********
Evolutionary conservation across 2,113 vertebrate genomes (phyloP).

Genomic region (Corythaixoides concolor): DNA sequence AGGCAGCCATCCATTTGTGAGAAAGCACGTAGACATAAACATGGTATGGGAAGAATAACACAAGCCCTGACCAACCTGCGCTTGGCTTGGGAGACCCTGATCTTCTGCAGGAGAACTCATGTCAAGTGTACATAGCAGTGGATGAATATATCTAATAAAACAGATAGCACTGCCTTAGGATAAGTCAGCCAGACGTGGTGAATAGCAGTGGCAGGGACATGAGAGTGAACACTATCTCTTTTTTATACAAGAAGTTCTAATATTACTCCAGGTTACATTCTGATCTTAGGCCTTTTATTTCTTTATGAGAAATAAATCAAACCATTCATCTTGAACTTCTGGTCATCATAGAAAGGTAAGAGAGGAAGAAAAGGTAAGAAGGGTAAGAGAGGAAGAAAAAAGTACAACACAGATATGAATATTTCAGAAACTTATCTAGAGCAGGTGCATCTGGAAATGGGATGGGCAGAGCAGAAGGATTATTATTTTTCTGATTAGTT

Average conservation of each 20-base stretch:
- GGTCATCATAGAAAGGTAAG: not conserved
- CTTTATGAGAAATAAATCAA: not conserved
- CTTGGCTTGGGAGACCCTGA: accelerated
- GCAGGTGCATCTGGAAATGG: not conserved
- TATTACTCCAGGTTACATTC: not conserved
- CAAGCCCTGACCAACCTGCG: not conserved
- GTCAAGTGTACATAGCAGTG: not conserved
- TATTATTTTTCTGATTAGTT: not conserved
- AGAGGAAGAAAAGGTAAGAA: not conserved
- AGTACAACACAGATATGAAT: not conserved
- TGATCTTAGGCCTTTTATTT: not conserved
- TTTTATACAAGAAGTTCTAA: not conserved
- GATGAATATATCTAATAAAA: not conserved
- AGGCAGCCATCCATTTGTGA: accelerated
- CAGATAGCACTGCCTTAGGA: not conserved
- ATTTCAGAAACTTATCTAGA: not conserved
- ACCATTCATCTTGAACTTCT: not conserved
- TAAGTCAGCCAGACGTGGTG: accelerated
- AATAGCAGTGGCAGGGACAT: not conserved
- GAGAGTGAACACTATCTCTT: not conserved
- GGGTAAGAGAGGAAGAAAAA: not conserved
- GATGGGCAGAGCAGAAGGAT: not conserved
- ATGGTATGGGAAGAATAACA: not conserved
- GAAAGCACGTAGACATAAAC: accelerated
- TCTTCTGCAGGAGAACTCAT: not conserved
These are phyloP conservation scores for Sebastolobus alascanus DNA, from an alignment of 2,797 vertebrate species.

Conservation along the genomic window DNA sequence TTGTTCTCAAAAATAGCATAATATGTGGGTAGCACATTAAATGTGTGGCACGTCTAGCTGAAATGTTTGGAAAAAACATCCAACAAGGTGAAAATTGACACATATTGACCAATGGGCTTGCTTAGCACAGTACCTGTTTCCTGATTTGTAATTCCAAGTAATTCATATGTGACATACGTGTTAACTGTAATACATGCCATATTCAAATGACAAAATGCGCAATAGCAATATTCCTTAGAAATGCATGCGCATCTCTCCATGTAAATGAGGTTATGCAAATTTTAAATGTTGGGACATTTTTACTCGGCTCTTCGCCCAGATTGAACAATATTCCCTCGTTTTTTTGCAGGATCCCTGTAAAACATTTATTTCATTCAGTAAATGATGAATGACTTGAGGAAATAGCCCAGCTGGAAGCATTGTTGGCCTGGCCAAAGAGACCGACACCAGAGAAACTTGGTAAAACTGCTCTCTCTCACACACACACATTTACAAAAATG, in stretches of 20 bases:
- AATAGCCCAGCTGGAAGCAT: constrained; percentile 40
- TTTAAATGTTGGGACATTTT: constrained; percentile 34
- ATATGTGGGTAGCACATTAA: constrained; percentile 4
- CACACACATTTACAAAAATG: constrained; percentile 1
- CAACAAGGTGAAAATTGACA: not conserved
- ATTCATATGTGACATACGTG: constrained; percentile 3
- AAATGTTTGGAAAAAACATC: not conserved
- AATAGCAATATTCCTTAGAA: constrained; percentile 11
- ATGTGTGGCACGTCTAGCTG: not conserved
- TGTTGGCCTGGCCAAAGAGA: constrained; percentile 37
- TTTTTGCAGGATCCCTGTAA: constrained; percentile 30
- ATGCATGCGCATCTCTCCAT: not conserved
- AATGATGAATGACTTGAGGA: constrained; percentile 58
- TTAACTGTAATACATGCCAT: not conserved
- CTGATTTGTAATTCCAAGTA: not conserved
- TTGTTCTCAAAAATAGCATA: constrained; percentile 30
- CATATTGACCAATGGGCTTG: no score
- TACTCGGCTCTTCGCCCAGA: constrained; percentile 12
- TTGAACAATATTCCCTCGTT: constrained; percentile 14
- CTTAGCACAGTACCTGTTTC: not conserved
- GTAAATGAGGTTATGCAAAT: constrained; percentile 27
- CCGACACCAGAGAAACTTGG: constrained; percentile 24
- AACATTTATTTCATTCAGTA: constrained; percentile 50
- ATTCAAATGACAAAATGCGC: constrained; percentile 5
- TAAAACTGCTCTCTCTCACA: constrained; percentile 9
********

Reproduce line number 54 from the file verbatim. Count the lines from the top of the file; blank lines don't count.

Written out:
- ATTCAAATGACAAAATGCGC: constrained; percentile 5